The Mayan experience includes visiting the many archeological sites, most notably Tulum and Chitzen-Itza. Access to most sites has been limited recently due to the fragility of the limestone structures, but you can still climb to the top of the pyramid at Coba, where you’ll tower above the tree line with a birds-eye view in all directions. You can also visit authentic Mayan villages, such as Pac Chen, learning about the history and customs of this long surviving people. Yes, they are still around…what disappeared was their existence in the great cities which are now the aforementioned ruins.
So now that we’ve confirmed that Playa del Carmen is still at its core an authentic destination not to be missed, the question becomes where to stay while visiting. Two properties we love representing very different ends of the spectrum insofar as luxury resorts are concerned in the Playa del Carmen area are the Viceroy Riviera Maya and the Fairmont Mayakoba.
The Viceroy offers singles and couples a destination hideaway, in a jungle meets the sea environment. 41 villas dot the 6 acre property, with every spacious and elegantly appointed villa featuring a completely private patio and plunge pool, outdoor shower, and a high-ceiling thatched-palapa roof that resonates with the jungle environment. All villas are connected to civilization via a network of paths that cut through the jungle, directing guests to the beach, lagoon pool, fitness room, spa, and restaurant.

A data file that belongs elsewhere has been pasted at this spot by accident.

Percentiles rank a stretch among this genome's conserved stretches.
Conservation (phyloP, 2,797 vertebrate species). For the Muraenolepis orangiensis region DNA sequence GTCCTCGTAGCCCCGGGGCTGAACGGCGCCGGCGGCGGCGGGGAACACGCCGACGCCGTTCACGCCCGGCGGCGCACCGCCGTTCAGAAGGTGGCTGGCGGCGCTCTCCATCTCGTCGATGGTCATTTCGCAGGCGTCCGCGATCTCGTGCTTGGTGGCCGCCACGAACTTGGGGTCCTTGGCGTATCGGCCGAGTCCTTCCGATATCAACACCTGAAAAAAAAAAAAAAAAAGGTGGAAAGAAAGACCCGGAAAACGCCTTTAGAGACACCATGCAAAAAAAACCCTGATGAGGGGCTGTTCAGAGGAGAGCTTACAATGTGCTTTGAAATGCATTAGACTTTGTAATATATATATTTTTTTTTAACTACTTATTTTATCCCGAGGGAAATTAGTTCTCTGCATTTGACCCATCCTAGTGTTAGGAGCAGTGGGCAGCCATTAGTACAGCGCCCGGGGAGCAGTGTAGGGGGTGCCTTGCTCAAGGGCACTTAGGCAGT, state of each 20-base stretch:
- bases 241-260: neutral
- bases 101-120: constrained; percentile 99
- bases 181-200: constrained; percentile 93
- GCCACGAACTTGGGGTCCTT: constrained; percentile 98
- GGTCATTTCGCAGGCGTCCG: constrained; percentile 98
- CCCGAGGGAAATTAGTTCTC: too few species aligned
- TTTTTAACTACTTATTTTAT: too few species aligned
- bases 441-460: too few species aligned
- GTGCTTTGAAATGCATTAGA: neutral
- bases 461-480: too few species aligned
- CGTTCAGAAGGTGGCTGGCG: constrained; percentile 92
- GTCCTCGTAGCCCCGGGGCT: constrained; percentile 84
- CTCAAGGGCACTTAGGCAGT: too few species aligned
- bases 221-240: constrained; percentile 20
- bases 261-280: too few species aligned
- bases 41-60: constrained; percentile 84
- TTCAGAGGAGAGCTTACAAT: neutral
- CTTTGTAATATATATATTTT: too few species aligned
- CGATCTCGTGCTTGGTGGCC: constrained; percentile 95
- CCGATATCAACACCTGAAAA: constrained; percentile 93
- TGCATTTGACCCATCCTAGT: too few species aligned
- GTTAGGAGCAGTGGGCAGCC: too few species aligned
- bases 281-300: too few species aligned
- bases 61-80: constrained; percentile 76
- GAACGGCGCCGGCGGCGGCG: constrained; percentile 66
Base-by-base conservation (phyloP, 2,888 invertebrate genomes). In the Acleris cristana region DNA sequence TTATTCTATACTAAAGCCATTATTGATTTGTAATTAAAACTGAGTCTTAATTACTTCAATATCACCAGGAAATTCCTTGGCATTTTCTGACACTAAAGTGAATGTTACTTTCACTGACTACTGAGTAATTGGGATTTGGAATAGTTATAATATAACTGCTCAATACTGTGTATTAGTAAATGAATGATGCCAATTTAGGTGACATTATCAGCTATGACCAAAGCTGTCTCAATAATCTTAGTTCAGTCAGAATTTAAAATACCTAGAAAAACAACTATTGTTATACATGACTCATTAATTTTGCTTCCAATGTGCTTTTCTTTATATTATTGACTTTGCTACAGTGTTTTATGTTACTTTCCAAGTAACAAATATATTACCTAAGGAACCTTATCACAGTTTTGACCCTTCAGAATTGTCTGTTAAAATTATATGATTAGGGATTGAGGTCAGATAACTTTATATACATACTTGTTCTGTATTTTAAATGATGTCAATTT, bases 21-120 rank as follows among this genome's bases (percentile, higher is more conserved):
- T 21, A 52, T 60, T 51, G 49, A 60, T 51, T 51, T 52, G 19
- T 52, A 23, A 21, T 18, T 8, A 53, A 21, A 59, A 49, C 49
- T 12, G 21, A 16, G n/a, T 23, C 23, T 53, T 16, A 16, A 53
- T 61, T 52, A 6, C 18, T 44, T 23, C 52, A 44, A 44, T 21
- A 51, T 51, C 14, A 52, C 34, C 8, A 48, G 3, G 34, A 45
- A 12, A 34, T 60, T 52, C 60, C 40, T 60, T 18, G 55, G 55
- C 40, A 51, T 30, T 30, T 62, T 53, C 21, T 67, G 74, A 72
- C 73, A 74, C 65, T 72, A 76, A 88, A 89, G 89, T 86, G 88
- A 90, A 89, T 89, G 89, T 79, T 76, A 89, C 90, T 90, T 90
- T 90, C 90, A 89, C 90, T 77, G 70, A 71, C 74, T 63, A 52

If you want to get off the grid for a few days or longer, this is the place to do it. If you confine yourself to the villa, you’re likely to see more spider monkeys and lizards than you will people.
The Viceroy has an attentive staff that does a great job of being unobtrusive when they are not needed. It’s also not uncommon to see no more than a handful of other guests on the property at any one time, since all are there for the same reason…to explore Playa del Carmen and its surroundings, but, at the end of the day, return to a place of tranquility. This in no way means that the Viceroy is a snooze fest. The beachfront here can get busy, with plenty of activities to enjoy, from snorkeling and diving off the private pier, to chilling at the beach bar. In the evening, the hotel often hosts sumptuous beach barbeques that draw diners from other resorts, as well as locals.